One day, probably a while longer from now, when old age takes ahold of someone, she might just only remember your smile. Everything you ever did together, every second, every moment, every beat, every morning spent in bed, every evening spent together on the sofa, all of that - gone. Everything you ever did will be reduced to the head of a pin. She won’t remember your name. She’ll just remember your smile, and she’ll smile. She won’t know why. It’s a base, gut reaction. But she’ll smile, uncontrollably, and it will come from somewhere so deep as to know that you touched her on a primal, honest, and true level that no scientist, scholar, or savant could ever begin to explain. There is no more. There is nothing else. There is just this: She’ll remember your smile, and she’ll smile.
And you know what? That’s all that really matters in the end.

everythingyoulovetoohate:

This one time I painted a living room with a girl.

This was a handful of years back. It was about eight months before the huge, flame-out of a breakup. That day, though? That day we painted the living room? It was pretty uneventful. We painted my parents living room for $50 between us and a pizza. That was it. I think we watched Anchorman or something after that.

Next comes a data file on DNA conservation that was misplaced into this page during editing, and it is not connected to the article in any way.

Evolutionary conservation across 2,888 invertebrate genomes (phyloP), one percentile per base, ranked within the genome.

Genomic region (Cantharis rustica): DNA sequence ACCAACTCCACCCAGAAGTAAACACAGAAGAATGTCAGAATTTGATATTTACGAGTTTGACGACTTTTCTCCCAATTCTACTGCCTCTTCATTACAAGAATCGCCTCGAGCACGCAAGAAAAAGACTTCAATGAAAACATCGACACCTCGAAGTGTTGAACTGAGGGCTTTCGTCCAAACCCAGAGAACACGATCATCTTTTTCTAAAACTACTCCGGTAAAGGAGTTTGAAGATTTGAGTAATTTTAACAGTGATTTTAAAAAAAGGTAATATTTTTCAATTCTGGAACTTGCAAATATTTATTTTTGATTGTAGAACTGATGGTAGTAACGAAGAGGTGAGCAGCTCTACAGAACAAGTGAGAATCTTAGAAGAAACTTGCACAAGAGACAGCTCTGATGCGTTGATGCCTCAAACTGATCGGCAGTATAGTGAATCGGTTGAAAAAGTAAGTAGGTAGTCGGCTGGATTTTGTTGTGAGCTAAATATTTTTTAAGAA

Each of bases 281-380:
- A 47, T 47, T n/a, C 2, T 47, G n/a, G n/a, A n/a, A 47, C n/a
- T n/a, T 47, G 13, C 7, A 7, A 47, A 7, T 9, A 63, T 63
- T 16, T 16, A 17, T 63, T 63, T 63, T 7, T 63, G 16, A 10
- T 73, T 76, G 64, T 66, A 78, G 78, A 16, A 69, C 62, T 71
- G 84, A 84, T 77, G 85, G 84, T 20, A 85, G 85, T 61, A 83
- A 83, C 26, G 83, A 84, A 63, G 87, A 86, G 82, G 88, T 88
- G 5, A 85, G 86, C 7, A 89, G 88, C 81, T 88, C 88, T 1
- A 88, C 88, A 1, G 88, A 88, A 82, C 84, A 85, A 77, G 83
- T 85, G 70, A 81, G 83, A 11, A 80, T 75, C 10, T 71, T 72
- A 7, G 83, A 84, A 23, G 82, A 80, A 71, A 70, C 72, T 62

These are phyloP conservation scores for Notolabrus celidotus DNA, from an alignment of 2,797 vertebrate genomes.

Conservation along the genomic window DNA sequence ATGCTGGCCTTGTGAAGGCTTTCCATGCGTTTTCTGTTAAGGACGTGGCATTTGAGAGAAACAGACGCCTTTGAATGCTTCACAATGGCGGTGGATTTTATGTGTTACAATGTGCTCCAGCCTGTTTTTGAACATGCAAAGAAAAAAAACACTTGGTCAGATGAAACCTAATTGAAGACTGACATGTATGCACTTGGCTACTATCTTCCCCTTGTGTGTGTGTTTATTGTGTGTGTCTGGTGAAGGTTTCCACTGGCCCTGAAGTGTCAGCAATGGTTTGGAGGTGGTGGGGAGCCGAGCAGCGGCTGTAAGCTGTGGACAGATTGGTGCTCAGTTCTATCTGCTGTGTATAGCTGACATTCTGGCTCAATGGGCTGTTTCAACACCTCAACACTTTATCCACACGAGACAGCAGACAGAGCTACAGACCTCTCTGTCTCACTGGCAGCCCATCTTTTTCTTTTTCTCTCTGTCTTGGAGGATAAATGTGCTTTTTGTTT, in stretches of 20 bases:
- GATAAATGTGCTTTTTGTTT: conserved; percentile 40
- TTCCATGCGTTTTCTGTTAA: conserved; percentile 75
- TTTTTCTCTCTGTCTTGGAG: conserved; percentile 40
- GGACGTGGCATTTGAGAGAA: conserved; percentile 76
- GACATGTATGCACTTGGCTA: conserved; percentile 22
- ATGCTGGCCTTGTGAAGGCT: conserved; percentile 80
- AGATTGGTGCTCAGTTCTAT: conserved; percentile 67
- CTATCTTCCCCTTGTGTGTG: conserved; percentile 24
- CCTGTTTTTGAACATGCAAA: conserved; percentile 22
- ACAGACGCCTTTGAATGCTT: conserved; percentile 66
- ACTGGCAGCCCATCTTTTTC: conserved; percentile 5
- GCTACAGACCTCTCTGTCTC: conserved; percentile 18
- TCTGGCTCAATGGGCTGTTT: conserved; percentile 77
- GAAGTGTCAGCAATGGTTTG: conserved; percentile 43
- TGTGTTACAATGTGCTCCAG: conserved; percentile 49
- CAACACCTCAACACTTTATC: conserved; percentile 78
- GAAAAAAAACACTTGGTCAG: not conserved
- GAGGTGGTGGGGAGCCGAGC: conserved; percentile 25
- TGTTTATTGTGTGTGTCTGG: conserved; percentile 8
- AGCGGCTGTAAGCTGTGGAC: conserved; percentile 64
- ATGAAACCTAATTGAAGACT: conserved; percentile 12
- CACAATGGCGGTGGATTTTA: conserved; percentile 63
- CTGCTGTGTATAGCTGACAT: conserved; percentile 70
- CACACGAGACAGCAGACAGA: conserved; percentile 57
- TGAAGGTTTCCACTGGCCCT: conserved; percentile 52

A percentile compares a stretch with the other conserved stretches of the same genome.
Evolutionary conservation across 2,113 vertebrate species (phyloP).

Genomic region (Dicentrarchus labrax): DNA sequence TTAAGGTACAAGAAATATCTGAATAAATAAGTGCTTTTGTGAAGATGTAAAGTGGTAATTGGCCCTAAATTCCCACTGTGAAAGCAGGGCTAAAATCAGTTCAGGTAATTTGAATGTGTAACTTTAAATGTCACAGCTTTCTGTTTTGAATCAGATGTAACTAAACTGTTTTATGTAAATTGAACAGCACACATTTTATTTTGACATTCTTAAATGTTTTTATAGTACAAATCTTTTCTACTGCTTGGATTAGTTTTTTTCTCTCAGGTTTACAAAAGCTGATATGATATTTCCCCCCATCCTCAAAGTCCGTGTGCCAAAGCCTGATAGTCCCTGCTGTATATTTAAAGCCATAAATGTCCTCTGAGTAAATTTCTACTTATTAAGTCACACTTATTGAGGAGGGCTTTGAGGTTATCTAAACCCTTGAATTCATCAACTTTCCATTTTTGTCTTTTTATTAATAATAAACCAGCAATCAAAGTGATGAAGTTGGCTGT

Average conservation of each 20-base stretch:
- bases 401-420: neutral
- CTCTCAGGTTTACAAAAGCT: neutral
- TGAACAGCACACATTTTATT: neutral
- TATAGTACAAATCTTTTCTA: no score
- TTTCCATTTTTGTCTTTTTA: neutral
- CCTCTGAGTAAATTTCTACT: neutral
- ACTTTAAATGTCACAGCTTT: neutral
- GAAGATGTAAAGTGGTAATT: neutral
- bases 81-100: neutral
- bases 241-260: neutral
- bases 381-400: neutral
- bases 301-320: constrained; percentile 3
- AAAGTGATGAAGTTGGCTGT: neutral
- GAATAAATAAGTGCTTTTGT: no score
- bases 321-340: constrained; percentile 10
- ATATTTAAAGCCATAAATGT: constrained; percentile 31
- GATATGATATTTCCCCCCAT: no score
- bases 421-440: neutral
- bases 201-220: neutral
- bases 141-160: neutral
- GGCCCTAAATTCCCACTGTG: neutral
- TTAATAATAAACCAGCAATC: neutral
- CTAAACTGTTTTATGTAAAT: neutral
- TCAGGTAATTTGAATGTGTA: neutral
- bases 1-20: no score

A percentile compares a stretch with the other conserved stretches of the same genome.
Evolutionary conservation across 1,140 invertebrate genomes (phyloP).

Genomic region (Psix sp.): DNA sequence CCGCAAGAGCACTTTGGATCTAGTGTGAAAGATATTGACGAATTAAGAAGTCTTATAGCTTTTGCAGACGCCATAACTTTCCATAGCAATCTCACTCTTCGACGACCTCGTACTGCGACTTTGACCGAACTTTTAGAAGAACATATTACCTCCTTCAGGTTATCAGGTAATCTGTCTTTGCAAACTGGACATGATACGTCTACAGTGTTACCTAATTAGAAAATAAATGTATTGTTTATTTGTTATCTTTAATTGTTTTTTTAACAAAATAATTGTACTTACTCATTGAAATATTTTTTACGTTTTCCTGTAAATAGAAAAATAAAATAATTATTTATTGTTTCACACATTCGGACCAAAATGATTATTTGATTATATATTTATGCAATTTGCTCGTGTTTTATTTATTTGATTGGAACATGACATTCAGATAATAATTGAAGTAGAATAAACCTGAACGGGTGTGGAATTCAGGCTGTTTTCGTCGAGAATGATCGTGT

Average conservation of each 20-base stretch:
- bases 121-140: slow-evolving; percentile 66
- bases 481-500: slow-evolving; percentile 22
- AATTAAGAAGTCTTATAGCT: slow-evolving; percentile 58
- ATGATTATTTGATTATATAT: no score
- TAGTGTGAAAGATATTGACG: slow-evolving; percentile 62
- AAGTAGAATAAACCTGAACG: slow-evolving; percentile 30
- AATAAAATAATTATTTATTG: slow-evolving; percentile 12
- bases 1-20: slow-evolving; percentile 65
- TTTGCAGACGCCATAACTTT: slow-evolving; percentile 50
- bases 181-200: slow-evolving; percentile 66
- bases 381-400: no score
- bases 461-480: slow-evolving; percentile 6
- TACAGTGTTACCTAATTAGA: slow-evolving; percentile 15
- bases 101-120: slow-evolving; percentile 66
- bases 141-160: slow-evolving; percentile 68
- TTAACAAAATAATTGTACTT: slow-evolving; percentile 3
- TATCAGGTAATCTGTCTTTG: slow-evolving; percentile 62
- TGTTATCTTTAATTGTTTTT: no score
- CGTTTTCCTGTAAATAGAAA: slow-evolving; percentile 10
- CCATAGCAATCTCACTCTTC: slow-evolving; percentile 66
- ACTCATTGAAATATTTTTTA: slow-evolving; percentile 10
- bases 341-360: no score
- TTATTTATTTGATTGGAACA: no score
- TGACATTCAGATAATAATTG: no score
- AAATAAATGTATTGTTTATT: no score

But it still holds as on of the most indelible memories I have. Don’t get me wrong, I’m not still in love, it happened, it was good, it ended, and we’ve both moved on. But I’ll never forget that day. Because it’s never, in the long run, about the grand gestures. You can fly across the world and show up on her doorstep with a rose in your teeth and a ring in a little velvet box but I can guarantee you that - more often than not - she’s going to remember the time you built the birdhouse in the back yard, or what have you, a whole lot more.

Life wasn’t meant to be taken in large movements. The next day will inevitably arrive, you’ll sleep, and the moment will have passed. But when you have a hundred thousand small moments, you can step back and appreciate the picture a lot more than metaphorically blowing your load on some grand moment that, in all honesty, look, you’re not Bruce Fucking Springsteen, you’re not going to be able to blow everyone’s mind every single night. You’re not Romeo and/or Juliet. There’s no reason to drink the poison together in some flame-out gesture. So that leaves us with the small stuff. It’s all about the detail.

That’s what love is. Attention to detail.

And the moment will end. And then things will get boring. And it might get a little quiet. And it might all end horribly. And you might hate eachother at the end. And you might walk away from eachother one day and never speak again. But that’s just how it goes.